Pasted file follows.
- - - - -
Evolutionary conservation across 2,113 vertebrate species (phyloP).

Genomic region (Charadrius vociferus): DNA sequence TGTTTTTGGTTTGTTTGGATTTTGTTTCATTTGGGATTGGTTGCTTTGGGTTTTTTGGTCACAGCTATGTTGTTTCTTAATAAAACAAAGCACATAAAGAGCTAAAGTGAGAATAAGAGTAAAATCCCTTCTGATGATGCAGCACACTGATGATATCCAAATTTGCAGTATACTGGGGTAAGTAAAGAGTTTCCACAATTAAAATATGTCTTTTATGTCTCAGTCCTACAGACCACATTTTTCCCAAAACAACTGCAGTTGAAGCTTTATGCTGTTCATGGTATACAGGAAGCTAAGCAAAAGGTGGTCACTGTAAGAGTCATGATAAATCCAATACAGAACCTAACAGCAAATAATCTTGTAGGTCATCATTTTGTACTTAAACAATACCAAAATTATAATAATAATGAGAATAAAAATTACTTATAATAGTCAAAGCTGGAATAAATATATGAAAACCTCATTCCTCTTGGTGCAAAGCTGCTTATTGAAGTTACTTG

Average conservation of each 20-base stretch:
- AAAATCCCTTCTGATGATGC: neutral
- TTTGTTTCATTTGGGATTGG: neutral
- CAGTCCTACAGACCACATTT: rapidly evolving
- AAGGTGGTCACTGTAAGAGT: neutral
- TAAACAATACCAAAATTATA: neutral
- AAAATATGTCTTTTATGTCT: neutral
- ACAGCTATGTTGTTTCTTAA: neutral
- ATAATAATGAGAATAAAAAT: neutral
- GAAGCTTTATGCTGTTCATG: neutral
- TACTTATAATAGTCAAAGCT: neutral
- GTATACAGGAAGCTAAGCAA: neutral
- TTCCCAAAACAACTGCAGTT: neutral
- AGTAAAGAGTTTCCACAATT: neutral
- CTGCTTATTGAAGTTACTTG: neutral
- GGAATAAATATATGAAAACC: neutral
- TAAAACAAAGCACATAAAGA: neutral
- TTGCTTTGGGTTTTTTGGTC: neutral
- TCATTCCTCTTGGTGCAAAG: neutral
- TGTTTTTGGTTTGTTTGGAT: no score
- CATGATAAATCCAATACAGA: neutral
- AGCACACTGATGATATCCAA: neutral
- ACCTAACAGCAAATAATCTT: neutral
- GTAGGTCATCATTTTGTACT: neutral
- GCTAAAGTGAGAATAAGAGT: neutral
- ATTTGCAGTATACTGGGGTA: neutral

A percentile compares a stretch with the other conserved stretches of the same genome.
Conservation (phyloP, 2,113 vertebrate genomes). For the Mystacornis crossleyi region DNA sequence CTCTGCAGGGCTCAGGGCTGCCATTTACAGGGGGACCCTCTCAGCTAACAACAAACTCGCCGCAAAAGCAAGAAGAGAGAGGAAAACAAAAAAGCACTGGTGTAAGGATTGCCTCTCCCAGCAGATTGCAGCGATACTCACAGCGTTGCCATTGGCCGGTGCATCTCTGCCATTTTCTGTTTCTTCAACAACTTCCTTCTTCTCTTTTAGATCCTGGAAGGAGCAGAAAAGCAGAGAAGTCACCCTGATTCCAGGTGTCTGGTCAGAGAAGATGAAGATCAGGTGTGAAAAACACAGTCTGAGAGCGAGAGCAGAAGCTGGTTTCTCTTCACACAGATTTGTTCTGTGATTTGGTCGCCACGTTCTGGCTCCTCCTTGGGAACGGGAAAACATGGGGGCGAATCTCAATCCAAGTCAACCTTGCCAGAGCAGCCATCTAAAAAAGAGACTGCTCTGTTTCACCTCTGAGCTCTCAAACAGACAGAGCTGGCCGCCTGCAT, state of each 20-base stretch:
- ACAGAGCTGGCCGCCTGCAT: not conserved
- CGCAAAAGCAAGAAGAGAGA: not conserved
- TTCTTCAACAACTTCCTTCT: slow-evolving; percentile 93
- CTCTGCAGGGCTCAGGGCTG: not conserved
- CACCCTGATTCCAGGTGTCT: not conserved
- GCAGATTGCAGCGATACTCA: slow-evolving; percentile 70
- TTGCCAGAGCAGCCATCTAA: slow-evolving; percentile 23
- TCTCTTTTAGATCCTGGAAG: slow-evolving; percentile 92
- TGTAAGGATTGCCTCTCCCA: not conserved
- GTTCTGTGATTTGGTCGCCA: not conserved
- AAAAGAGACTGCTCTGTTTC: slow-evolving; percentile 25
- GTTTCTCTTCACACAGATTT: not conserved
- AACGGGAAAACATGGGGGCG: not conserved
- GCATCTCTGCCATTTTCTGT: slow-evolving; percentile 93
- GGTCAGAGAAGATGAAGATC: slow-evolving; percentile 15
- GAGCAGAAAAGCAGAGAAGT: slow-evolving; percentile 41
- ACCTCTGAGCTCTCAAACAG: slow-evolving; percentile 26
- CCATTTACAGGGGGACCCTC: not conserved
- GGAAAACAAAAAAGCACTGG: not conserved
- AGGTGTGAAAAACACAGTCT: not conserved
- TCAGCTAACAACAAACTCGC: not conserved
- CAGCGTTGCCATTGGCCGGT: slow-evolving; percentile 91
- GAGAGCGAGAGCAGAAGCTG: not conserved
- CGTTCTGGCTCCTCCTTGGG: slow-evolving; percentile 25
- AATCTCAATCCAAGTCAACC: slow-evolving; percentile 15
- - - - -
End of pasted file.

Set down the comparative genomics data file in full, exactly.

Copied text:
Evolutionary conservation across 2,113 vertebrate species (phyloP).

Genomic region (Charadrius vociferus): DNA sequence TGTTTTTGGTTTGTTTGGATTTTGTTTCATTTGGGATTGGTTGCTTTGGGTTTTTTGGTCACAGCTATGTTGTTTCTTAATAAAACAAAGCACATAAAGAGCTAAAGTGAGAATAAGAGTAAAATCCCTTCTGATGATGCAGCACACTGATGATATCCAAATTTGCAGTATACTGGGGTAAGTAAAGAGTTTCCACAATTAAAATATGTCTTTTATGTCTCAGTCCTACAGACCACATTTTTCCCAAAACAACTGCAGTTGAAGCTTTATGCTGTTCATGGTATACAGGAAGCTAAGCAAAAGGTGGTCACTGTAAGAGTCATGATAAATCCAATACAGAACCTAACAGCAAATAATCTTGTAGGTCATCATTTTGTACTTAAACAATACCAAAATTATAATAATAATGAGAATAAAAATTACTTATAATAGTCAAAGCTGGAATAAATATATGAAAACCTCATTCCTCTTGGTGCAAAGCTGCTTATTGAAGTTACTTG

Average conservation of each 20-base stretch:
- AAAATCCCTTCTGATGATGC: neutral
- TTTGTTTCATTTGGGATTGG: neutral
- CAGTCCTACAGACCACATTT: rapidly evolving
- AAGGTGGTCACTGTAAGAGT: neutral
- TAAACAATACCAAAATTATA: neutral
- AAAATATGTCTTTTATGTCT: neutral
- ACAGCTATGTTGTTTCTTAA: neutral
- ATAATAATGAGAATAAAAAT: neutral
- GAAGCTTTATGCTGTTCATG: neutral
- TACTTATAATAGTCAAAGCT: neutral
- GTATACAGGAAGCTAAGCAA: neutral
- TTCCCAAAACAACTGCAGTT: neutral
- AGTAAAGAGTTTCCACAATT: neutral
- CTGCTTATTGAAGTTACTTG: neutral
- GGAATAAATATATGAAAACC: neutral
- TAAAACAAAGCACATAAAGA: neutral
- TTGCTTTGGGTTTTTTGGTC: neutral
- TCATTCCTCTTGGTGCAAAG: neutral
- TGTTTTTGGTTTGTTTGGAT: no score
- CATGATAAATCCAATACAGA: neutral
- AGCACACTGATGATATCCAA: neutral
- ACCTAACAGCAAATAATCTT: neutral
- GTAGGTCATCATTTTGTACT: neutral
- GCTAAAGTGAGAATAAGAGT: neutral
- ATTTGCAGTATACTGGGGTA: neutral

A percentile compares a stretch with the other conserved stretches of the same genome.
Conservation (phyloP, 2,113 vertebrate genomes). For the Mystacornis crossleyi region DNA sequence CTCTGCAGGGCTCAGGGCTGCCATTTACAGGGGGACCCTCTCAGCTAACAACAAACTCGCCGCAAAAGCAAGAAGAGAGAGGAAAACAAAAAAGCACTGGTGTAAGGATTGCCTCTCCCAGCAGATTGCAGCGATACTCACAGCGTTGCCATTGGCCGGTGCATCTCTGCCATTTTCTGTTTCTTCAACAACTTCCTTCTTCTCTTTTAGATCCTGGAAGGAGCAGAAAAGCAGAGAAGTCACCCTGATTCCAGGTGTCTGGTCAGAGAAGATGAAGATCAGGTGTGAAAAACACAGTCTGAGAGCGAGAGCAGAAGCTGGTTTCTCTTCACACAGATTTGTTCTGTGATTTGGTCGCCACGTTCTGGCTCCTCCTTGGGAACGGGAAAACATGGGGGCGAATCTCAATCCAAGTCAACCTTGCCAGAGCAGCCATCTAAAAAAGAGACTGCTCTGTTTCACCTCTGAGCTCTCAAACAGACAGAGCTGGCCGCCTGCAT, state of each 20-base stretch:
- ACAGAGCTGGCCGCCTGCAT: not conserved
- CGCAAAAGCAAGAAGAGAGA: not conserved
- TTCTTCAACAACTTCCTTCT: slow-evolving; percentile 93
- CTCTGCAGGGCTCAGGGCTG: not conserved
- CACCCTGATTCCAGGTGTCT: not conserved
- GCAGATTGCAGCGATACTCA: slow-evolving; percentile 70
- TTGCCAGAGCAGCCATCTAA: slow-evolving; percentile 23
- TCTCTTTTAGATCCTGGAAG: slow-evolving; percentile 92
- TGTAAGGATTGCCTCTCCCA: not conserved
- GTTCTGTGATTTGGTCGCCA: not conserved
- AAAAGAGACTGCTCTGTTTC: slow-evolving; percentile 25
- GTTTCTCTTCACACAGATTT: not conserved
- AACGGGAAAACATGGGGGCG: not conserved
- GCATCTCTGCCATTTTCTGT: slow-evolving; percentile 93
- GGTCAGAGAAGATGAAGATC: slow-evolving; percentile 15
- GAGCAGAAAAGCAGAGAAGT: slow-evolving; percentile 41
- ACCTCTGAGCTCTCAAACAG: slow-evolving; percentile 26
- CCATTTACAGGGGGACCCTC: not conserved
- GGAAAACAAAAAAGCACTGG: not conserved
- AGGTGTGAAAAACACAGTCT: not conserved
- TCAGCTAACAACAAACTCGC: not conserved
- CAGCGTTGCCATTGGCCGGT: slow-evolving; percentile 91
- GAGAGCGAGAGCAGAAGCTG: not conserved
- CGTTCTGGCTCCTCCTTGGG: slow-evolving; percentile 25
- AATCTCAATCCAAGTCAACC: slow-evolving; percentile 15